The Fellowship program enables the four young researchers for one year to continue their translational research, on which the innovation is based, in order to validate its technical feasibility (Proof-of-Concept) and to prepare its commercialization. In this respect, the Fellows are supported by the Innovation Office, in cooperation with be-advanced AG, the local startup coaching platform. Each grant amounts to 100’000 Swiss francs and is funded collaboratively by the University of Bern, the ARTORG Center for Biomedical Engineering Research and the Inselspital, Bern University Hospital. Moreover, the Swiss Federal Institute of Intellectual Property (IPI) supports the program with an assisted patent search and an assisted patent landscape analysis.
In this first edition of the program, eleven applications were received. Six candidates were invited to present their respective project in a virtual pitch session before a jury. The jury was composed of representatives of the University of Bern, the Inselspital, Bern University Hospital, and experts of the Swiss startup ecosystem.
Showcasing four inspiring Venture Fellows and their projects:
Dr. Olivier Schären, scientific collaborator at the Institute for Infectious Diseases (IFIK), is developing a genetically modified life vaccine to fight avian pathogenic E. coli. A first market study has shown that E. coli infection of livestock is costly for producers and is currently treated with antibiotics. With the spin-off project Santella, Schären and his team are developing a new vaccine, based on the research conducted during his PhD studies, to lessen the use of antibiotic treatments and thereby contribute to combating antibiotic resistance.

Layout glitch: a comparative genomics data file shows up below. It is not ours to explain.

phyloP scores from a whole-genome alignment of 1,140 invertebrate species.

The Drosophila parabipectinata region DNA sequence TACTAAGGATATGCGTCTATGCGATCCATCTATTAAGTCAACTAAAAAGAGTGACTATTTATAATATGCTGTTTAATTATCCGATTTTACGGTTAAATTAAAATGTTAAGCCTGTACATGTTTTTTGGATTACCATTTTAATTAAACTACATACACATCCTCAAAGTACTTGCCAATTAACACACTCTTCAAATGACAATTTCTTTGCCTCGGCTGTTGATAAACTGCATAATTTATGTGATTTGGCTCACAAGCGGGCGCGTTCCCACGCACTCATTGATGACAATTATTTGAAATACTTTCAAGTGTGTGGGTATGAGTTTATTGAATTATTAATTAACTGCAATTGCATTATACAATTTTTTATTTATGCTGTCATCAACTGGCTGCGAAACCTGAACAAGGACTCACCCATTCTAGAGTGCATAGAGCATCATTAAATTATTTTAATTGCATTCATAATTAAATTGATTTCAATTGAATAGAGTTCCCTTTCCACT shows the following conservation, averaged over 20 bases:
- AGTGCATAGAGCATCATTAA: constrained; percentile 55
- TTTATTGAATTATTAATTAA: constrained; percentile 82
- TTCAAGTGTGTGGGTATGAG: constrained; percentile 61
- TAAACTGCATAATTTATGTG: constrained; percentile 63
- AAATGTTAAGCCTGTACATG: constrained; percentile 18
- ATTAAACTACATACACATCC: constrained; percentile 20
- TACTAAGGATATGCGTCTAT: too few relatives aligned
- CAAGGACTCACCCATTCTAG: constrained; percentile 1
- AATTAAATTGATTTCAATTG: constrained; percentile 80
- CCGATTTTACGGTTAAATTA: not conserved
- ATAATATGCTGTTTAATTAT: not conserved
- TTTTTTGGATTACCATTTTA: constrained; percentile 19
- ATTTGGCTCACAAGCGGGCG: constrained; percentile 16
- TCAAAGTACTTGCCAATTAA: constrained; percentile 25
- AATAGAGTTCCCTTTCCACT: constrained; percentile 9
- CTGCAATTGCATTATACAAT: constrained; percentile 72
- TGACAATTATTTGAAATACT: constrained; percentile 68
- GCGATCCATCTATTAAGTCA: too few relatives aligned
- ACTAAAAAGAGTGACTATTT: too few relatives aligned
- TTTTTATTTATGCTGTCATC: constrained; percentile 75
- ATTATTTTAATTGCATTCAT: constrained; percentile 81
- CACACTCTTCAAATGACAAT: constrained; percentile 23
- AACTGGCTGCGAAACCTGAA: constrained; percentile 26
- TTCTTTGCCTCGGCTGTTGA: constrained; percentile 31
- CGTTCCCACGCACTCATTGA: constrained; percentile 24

In the same line, PhD student Matheus Notter is also committed to fighting antibiotic resistance. In the framework of the Interfaculty Research Cooperation (IRC) “One Health” of the University of Bern, substances have been discovered which fight the bacteria Helicobacter pylori. This bacterium can be found in the stomach and leads to chronic gastritis, peptic ulcers, and gastric cancer. With the planned spinoff Enzoxa, Notter and his team is looking to introduce on the market a novel treatment against this pathogen. His research is a collaboration between the Institute of Plant Sciences (IPS) and the Institute for Infectious Diseases (IFIK).
Psychologist Florence von Gunten and her team are developing an internet-based application for psychotherapists called ILAH, which allows for a continued therapy of patients on daily basis. The effectiveness and the efficiency of the therapy will be improved thanks to automatically generated therapeutic advice in between the in-person sessions. The advantages of this Blended Psychotherapy approach were illustrated in the research work of Prof. Thomas Berger at the Institute for Psychology. He was recently awarded with the Marcel Benoist Prize for his internet-based psychotherapy program. Lastly, ILAH will enable the collection of important therapy-specific information for the purpose of quality assurance.
Dr. Felix Baier, currently a postdoc at the Department of Visceral Surgery and Medicine at the Inselspital, Bern University Hospital and the University of Bern, is conducting research on new treatment methods for cholestatic liver diseases. Typical symptoms of cholestasis are jaundice and itchiness, which emerge when the digestive fluid (bile acid), produced by the liver, is unable to flow into the intestines. Roughly 10 percent of all liver transplantations in Europe are linked to this disease.